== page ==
The 9 Sharks Found in Costa Rica’s Waters

Written by Nixza Gonzalez
Updated: November 14, 2023
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Costa Rica is a beautiful country. It’s a very popular summer destination, especially for eco-tours and swimming. Not only can you swim and relax on the beaches and hike mountains and beautiful trails, but also discover incredible animals, like sharks. Are you curious about the sharks you may encounter in Costa Rica? Follow along to discover the 9 sharks found in Costa Rica’s waters.

Discover 9 Sharks Found in Costa Rica’s Waters.

Are Sharks Common in Costa Rica?

It’s unlikely you’ll run into a shark while sunbathing in Costa Rica or walking along the beach. While there are many sharks in the water, they rarely interact with humans. In general shark attacks are rare. Shark attacks in Costa Rica are almost unheard of. For instance, in 400 years, there have only been 12 shark attacks. You have a higher chance of drowning than dying from a shark attack in Costa Rica. Although some species are more aggressive than others, sharks don’t actively hunt humans. Most unprovoked bites are out of confusion. While the chances are low if you want to lower your chances even more, stick to swimming in clear water and away from shark prey.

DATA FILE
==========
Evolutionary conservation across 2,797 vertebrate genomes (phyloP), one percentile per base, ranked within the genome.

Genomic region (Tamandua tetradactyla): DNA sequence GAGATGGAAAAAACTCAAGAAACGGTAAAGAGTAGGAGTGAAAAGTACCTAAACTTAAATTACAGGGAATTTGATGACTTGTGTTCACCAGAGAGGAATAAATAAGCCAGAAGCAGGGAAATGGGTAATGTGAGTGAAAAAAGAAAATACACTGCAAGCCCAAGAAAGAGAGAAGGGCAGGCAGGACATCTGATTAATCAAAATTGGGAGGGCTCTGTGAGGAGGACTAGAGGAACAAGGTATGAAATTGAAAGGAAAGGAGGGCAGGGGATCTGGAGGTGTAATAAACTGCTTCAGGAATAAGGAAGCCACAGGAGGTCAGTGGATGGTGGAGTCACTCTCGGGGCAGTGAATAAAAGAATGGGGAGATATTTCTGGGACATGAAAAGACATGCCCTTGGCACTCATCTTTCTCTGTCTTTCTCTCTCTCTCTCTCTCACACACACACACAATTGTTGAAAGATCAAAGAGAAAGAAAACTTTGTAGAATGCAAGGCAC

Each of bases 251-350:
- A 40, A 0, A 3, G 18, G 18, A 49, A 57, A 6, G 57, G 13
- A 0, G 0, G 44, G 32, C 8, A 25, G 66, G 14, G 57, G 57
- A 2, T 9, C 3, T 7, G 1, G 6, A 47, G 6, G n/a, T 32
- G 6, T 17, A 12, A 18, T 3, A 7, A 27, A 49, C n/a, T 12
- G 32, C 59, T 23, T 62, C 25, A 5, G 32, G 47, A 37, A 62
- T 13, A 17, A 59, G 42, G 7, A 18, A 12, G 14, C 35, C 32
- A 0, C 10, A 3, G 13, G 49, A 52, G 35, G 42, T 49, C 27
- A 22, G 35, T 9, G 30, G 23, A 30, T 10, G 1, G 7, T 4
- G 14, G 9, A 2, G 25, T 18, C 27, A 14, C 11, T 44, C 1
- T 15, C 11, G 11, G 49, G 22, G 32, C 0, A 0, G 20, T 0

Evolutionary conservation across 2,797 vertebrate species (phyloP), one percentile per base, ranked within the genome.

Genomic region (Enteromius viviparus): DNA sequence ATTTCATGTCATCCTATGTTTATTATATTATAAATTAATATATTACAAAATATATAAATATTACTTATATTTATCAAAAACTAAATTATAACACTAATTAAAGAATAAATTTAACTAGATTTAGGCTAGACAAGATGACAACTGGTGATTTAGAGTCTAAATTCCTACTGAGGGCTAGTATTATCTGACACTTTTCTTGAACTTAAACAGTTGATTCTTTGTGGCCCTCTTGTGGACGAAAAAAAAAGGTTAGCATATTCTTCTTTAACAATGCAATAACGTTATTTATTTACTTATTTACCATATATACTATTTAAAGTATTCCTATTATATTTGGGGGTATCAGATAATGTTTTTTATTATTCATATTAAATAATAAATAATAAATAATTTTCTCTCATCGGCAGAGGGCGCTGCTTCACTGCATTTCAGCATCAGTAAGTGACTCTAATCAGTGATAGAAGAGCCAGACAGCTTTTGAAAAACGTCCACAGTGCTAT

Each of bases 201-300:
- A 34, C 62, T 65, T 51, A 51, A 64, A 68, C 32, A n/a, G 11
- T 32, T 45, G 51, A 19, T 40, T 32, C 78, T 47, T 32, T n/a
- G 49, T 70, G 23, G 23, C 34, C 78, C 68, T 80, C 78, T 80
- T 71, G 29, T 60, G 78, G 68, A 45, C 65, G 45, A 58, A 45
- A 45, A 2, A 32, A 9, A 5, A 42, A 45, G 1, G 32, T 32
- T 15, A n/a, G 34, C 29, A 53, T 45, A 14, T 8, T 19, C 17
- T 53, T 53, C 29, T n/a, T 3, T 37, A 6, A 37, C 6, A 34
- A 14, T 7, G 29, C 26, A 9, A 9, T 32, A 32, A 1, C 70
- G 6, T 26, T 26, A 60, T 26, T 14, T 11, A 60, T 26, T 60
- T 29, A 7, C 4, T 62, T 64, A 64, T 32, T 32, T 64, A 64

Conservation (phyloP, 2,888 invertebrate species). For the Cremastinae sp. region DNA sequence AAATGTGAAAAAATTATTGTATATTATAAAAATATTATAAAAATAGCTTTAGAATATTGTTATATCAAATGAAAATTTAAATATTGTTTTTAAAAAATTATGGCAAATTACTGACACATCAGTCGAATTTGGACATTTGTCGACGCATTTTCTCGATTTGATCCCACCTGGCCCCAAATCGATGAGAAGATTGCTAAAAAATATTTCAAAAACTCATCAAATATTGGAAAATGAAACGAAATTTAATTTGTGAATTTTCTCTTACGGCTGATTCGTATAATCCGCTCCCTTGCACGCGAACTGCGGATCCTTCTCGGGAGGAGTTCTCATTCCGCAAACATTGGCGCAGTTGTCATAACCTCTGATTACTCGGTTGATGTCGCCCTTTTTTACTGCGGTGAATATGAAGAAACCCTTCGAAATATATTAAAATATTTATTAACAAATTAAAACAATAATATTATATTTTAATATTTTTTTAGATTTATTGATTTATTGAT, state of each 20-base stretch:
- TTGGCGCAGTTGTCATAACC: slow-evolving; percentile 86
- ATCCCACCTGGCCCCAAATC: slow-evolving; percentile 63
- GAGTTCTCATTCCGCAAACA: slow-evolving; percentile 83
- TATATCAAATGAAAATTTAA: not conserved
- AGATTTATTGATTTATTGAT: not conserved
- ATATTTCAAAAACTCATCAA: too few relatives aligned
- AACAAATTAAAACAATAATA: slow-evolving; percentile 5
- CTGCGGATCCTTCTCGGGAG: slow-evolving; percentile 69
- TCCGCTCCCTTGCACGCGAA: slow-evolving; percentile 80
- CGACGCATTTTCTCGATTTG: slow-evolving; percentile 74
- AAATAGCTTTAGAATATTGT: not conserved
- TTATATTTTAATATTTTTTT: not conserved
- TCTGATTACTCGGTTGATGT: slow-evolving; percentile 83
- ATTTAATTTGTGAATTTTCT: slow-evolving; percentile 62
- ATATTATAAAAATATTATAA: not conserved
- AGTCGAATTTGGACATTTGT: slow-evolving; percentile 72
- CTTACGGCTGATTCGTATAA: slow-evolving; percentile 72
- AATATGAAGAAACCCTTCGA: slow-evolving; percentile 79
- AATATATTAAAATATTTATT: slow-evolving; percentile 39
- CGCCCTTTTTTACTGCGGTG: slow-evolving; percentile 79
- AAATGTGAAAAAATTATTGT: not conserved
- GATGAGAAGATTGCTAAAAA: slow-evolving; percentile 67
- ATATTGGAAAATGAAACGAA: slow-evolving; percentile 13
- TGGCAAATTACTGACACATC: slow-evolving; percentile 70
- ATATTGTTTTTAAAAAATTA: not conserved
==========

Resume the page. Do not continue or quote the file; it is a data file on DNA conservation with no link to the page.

manzanillo beach at limón Costa rica

Shark attacks are rare in Costa Rica.

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9 Sharks Found in Costa Rica’s Waters

Although shark attacks are rare, there are still about a dozen shark species that frequent Costa Rica’s waters. Follow along to discover 9 sharks found in Costa Rica’s waters and what they look like.

1. Tiger Sharks